Charles Kingsley was a priest of the Church of England, a university professor, historian and novelist. He is particularly associated with the West Country and northeast Hampshire. He was a friend and correspondent with Charles Darwin.
Kingsley was born in Holne, Devon, the first of two sons from the Reverend Charles Kingsley and his wife Mary Lucas Kingsley. His brother, Henry Kingsley, also became a novelist. He spent his childhood in Clovelly, Devon and Barnack, Northamptonshire and was educated at Bristol Grammar School and Helston Grammar School before studying atKing's College London, and the University of Cambridge. Charles entered Magdalene College, Cambridge, in 1838, and graduated in 1842. He chose to pursue a ministry in the church. From 1844, he was rector of Eversley in Hampshire. In 1859 he was appointed chaplain to Queen Victoria. In 1860, he was appointed Regius Professor of Modern History at the University of Cambridge. In 1861 he became a private tutor to the Prince of Wales.
As a novelist his chief power lay in his descriptive faculties. The descriptions of South American scenery in Westward Ho!, of the Egyptian desert in Hypatia, of theNorth Devon scenery in Two Years Ago, are brilliant; and the American scenery is even more vividly and more truthfully described when he had seen it only by the eye of his imagination than in his work At Last, which was written after he had visited the tropics. His sympathy with children taught him how to secure their interests. His version of the old Greek stories entitled The Heroes, and Water-babies and Madam How and Lady Why, in which he deals with popular natural history, take high rank among books for children. Kingsley was influenced by Frederick Denison Maurice, and was close to many Victorian thinkers and writers, including the Scottishwriter George MacDonald.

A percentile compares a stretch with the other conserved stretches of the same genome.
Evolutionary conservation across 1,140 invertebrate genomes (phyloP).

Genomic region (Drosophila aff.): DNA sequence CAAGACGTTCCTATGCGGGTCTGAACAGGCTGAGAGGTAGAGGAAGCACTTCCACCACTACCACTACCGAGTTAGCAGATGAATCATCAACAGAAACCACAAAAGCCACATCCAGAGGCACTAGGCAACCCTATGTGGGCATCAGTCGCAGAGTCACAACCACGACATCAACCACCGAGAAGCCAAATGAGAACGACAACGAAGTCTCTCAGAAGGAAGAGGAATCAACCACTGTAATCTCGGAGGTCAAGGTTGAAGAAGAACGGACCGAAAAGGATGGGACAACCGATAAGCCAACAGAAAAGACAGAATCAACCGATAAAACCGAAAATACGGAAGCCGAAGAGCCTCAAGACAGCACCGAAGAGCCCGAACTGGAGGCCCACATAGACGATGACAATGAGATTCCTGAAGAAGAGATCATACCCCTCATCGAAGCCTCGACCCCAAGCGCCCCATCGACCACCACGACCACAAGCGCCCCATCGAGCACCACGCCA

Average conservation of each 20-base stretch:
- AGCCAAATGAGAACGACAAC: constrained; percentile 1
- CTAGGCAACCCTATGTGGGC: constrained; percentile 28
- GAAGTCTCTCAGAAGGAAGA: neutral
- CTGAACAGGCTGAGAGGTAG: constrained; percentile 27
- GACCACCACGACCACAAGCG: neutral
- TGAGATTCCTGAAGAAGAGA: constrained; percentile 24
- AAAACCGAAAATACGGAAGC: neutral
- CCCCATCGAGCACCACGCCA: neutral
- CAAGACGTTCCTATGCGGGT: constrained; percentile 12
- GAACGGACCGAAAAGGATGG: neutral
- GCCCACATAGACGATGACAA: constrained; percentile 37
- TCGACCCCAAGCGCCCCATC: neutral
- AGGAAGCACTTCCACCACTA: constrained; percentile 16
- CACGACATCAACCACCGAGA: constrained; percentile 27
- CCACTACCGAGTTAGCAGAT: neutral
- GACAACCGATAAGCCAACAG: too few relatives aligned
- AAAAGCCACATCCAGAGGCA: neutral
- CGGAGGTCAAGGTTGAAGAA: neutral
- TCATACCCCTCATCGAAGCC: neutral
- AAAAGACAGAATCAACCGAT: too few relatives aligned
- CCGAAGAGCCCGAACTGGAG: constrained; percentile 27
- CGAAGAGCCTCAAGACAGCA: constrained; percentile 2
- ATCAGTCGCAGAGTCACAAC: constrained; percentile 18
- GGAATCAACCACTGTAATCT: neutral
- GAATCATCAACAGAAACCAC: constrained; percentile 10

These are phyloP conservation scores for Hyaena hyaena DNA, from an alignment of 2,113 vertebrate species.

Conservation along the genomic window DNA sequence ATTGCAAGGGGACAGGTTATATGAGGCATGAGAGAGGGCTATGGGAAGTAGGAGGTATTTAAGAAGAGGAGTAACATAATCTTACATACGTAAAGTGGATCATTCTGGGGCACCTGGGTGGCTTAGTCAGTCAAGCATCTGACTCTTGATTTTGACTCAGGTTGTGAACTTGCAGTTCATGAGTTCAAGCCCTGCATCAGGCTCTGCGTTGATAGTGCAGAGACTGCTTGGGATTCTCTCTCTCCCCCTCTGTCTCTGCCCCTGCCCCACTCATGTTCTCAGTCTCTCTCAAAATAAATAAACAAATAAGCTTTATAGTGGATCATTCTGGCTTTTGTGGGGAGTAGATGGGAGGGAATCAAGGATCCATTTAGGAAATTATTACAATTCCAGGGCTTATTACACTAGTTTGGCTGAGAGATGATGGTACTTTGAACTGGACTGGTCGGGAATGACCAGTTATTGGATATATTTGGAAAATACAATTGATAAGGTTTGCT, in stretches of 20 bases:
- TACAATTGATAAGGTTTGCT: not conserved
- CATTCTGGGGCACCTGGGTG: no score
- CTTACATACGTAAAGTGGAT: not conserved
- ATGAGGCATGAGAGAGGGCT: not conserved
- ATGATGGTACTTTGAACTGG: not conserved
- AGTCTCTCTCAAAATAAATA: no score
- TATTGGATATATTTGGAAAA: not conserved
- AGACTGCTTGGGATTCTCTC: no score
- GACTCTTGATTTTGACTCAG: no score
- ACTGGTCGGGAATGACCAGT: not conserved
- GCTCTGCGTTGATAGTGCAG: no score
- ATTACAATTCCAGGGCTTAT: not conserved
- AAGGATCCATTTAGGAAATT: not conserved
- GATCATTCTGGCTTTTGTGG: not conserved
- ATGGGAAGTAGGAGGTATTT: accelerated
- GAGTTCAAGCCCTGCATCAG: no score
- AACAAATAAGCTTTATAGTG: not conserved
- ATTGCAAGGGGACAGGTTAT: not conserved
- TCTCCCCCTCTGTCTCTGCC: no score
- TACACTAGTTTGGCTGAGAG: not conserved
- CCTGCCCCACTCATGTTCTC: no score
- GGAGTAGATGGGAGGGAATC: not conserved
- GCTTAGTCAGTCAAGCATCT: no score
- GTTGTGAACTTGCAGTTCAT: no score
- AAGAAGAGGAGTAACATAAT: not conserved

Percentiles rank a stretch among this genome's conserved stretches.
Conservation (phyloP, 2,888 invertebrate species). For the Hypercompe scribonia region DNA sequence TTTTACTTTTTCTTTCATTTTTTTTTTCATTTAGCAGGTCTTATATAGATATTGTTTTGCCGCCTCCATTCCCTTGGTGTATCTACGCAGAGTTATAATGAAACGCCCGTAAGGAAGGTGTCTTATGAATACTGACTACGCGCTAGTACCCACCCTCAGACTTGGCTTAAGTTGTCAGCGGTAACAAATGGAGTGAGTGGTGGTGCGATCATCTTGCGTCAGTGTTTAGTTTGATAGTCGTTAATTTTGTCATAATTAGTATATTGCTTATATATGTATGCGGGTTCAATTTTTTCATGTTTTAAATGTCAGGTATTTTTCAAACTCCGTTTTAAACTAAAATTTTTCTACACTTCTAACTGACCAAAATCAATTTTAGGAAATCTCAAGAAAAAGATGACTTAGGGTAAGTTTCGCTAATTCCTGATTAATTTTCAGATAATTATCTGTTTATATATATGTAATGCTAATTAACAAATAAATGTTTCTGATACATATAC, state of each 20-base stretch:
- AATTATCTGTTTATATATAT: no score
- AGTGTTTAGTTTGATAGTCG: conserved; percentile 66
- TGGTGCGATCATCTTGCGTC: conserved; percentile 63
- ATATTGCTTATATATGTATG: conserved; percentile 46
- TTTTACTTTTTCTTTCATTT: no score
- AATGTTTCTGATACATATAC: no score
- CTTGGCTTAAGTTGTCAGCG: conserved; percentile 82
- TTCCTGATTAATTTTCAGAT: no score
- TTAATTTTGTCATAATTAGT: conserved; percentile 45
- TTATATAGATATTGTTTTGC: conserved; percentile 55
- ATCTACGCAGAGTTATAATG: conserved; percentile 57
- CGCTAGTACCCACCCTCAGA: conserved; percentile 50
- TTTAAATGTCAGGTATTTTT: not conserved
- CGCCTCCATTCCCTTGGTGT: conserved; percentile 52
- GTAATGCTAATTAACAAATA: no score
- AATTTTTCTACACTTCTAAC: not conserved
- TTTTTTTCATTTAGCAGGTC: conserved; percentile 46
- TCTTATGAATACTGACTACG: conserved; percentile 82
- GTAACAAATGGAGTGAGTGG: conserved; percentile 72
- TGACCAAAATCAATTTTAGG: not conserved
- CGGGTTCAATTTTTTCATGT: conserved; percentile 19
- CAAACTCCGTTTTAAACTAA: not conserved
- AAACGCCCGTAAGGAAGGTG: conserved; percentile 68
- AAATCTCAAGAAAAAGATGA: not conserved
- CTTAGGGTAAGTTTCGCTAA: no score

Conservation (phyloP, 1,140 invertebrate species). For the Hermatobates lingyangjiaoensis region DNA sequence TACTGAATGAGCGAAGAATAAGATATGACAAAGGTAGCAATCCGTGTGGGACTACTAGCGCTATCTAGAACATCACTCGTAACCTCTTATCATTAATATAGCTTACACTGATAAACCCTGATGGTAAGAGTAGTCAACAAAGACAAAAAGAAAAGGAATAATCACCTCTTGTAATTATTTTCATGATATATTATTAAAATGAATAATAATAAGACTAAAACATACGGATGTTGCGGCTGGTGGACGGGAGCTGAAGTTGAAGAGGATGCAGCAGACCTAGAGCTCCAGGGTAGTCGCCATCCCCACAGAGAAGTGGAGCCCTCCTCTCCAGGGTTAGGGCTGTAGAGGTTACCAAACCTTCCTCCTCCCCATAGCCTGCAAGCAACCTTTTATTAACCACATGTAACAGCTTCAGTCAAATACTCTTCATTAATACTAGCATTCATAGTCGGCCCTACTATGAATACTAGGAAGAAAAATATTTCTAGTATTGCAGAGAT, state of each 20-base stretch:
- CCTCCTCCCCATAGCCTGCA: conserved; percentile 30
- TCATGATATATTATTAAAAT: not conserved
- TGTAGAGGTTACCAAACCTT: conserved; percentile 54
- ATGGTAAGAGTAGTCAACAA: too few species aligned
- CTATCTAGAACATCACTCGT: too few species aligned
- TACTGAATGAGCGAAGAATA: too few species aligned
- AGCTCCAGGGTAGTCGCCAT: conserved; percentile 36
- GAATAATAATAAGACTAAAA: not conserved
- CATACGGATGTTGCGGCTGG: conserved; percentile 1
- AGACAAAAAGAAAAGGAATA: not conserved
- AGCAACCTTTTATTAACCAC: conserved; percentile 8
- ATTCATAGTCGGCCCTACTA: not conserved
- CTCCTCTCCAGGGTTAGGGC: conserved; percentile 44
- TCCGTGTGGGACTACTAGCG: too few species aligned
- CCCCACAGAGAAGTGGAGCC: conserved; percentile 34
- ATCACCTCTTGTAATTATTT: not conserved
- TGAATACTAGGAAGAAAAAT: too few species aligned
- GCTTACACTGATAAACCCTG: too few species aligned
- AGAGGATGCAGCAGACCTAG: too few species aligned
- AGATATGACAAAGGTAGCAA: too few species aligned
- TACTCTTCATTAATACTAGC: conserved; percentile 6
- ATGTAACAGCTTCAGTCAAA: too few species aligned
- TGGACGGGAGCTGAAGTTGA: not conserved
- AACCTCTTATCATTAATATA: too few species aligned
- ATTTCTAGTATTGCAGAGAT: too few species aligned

Kingsley was highly critical of Roman Catholicism and his argument, in print, with John Henry Newman, accusing him of untruthfulness and deceit, prompted the latter to write his Apologia Pro Vita Sua. Kingsley also wrote poetry and political articles, as well as several volumes of sermons.
Kingsley coined the term pteridomania in his 1855 book Glaucus, or the Wonders of the Shore.